therefore, that if a child becomes vested with personal property only, in the lifetime of the father, there is no person strictly entitled to take it as guardian, until a guardian has been duly appointed by some public authority, though if real estate vests in the infant, the guardian in socage, or a substitute for such a guardian provided by statute, will be authorized to take charge of the whole estate, real and personal. The father has the first title to guardianship by nature, and the mother the second; and according to the strict language of our law, says Mr. Hargrave,a only the heir apparent can be the subject of guardianship by nature, and therefore it is doubted whether such a guardianship can be of a daughter, whose heirship is presumptive, and not apparent. But as all the children, male and female, equally inherit with us, the guardianship by nature would seem to extend to all the children, and this may be said to be a natural and inherent right in the father, as to all his children, during their minority. The court of chancery, for just cause, may interpose and control that authority and discretion, which the father has in general in the education and management of his child. In De Manneville v. De Manneville, Lord Eldon restrained a father from doing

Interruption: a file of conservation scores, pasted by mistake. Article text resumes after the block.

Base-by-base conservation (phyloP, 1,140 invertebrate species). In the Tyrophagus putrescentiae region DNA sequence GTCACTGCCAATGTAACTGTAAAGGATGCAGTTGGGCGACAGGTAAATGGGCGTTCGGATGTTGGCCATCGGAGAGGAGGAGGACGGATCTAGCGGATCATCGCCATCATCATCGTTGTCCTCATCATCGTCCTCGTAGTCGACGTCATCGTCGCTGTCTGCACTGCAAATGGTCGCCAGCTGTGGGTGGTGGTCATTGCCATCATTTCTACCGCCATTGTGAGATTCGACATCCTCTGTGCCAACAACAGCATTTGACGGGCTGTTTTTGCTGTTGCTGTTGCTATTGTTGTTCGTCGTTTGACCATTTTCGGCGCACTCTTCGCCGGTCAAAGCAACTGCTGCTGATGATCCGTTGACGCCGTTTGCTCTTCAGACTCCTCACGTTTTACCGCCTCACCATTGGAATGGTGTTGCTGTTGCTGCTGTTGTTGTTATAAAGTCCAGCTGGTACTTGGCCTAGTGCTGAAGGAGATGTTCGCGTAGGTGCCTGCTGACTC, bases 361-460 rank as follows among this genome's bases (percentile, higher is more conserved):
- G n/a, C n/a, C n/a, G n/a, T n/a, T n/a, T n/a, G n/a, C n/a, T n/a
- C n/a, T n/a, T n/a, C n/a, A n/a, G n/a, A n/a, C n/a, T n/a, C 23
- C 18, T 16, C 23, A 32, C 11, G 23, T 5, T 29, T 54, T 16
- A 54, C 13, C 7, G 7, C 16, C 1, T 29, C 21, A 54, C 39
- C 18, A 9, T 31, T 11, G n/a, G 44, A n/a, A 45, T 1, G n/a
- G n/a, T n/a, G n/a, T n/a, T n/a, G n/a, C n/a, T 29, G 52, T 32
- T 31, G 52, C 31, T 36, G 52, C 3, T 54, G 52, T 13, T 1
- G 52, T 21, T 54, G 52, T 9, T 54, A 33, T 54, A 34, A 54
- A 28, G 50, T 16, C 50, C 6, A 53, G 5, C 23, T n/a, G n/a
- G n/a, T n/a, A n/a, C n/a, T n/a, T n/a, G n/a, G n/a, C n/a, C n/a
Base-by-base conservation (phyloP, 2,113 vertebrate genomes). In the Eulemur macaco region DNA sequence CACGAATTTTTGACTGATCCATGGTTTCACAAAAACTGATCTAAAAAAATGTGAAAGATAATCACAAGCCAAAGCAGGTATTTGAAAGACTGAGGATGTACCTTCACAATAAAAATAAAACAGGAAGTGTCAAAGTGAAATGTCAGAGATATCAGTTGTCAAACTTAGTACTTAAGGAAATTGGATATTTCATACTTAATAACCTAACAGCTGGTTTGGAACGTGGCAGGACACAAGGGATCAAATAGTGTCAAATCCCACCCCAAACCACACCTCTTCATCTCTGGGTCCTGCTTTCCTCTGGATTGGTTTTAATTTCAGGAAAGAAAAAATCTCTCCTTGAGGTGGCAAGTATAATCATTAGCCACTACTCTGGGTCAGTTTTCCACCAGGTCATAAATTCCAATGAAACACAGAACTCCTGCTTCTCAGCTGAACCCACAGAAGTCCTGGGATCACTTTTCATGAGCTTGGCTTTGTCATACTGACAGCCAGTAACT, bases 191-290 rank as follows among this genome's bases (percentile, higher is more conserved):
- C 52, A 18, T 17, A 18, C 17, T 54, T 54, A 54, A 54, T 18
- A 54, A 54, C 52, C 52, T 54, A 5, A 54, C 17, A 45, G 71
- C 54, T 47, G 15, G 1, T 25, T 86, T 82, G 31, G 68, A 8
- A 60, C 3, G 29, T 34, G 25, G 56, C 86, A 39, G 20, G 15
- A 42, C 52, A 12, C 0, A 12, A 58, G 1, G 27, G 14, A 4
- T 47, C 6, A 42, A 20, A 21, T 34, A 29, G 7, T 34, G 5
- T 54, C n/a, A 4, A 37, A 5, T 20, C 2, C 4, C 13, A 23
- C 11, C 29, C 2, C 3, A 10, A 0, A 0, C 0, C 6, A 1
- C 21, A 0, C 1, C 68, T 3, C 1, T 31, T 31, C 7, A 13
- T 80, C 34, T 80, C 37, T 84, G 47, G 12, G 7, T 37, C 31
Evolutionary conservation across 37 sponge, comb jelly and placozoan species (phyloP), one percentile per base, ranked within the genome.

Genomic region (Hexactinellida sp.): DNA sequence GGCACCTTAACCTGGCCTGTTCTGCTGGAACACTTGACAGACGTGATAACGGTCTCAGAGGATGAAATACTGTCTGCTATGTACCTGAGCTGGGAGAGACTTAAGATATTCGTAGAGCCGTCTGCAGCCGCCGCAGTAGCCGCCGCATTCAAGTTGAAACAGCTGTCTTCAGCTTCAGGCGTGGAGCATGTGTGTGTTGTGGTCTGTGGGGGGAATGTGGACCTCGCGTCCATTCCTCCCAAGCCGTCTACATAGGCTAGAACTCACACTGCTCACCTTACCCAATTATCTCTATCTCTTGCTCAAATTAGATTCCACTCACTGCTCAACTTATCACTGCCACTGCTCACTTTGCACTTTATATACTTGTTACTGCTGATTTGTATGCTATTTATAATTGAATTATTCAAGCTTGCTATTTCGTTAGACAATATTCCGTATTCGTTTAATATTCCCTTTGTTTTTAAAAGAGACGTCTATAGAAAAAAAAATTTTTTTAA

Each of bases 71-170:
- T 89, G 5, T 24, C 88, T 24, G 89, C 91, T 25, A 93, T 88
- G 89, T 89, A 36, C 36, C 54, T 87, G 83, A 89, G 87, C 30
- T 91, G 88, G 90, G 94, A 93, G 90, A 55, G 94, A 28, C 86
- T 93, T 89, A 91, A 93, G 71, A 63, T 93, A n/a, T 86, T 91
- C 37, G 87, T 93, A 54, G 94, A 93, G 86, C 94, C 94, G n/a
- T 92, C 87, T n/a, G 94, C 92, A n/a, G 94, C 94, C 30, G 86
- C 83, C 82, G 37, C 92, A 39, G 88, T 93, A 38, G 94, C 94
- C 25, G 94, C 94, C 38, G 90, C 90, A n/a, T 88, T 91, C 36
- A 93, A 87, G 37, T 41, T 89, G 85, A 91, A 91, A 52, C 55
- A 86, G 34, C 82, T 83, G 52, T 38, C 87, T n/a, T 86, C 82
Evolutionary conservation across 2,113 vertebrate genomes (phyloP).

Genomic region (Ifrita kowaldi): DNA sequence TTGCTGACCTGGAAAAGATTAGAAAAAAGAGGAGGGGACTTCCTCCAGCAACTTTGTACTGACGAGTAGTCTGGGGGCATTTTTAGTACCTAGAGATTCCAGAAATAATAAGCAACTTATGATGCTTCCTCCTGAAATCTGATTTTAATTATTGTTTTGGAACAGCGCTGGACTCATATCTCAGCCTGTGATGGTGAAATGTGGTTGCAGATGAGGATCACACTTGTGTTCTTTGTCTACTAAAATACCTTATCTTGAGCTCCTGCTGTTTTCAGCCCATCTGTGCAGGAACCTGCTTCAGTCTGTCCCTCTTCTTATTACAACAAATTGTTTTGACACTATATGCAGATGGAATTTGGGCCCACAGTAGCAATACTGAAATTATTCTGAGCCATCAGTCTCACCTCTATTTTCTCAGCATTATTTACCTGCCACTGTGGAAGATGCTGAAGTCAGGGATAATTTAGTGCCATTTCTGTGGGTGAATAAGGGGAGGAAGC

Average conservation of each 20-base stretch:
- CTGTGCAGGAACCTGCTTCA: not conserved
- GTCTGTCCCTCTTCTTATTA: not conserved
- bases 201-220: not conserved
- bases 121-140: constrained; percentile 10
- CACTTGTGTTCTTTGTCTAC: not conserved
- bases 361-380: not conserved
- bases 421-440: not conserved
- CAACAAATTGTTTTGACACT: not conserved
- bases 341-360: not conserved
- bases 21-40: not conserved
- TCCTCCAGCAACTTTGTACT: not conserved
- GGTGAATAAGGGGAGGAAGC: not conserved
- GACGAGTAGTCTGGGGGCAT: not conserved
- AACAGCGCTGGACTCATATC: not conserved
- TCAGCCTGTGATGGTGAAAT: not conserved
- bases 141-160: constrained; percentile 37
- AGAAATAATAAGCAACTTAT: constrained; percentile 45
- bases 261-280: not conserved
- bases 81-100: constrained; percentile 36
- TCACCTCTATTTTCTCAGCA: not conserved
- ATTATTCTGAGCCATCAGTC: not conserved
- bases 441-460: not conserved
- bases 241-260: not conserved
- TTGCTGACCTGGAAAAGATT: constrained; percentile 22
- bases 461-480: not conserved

a Note 66. to lib. 2 Co. Litt. o Macpherson on Infants, p. 61. • 2 Fonb. Tr. of Equity, 234. note. Creuze v. Hunter, 2 Cox's Rep. 242.
d 10 Vesey, 52. The principle recognized and enforced by the cases of Creuze v. Hunter, Rex v. De Manneville, 5 East, 221, and De Manneville v. De Manneville, and by the case of the People, ex relat. Barry, v. Mercein, decided upon hab. corp. by the chancellor of the state of NewYork, in August, 1839, 8 Paige's Rep. 47, and afterwards byJudge Inglis, in New York, in 1840, is, that the court of chancery will not permit an infant too young to choose for itself, and being a natural born citizen, to be taken from its mother against her consent, to be delivered to an alien father, to be carried abroad out of the country, whatever may be the merits of the difficulties sing a ration between husband and wife, and notwithstanding the domicil of the wife be that of her husband. The child born in the United States owes uatural allegiance and has independent rights, and one is to reside where he was born, when the mother, born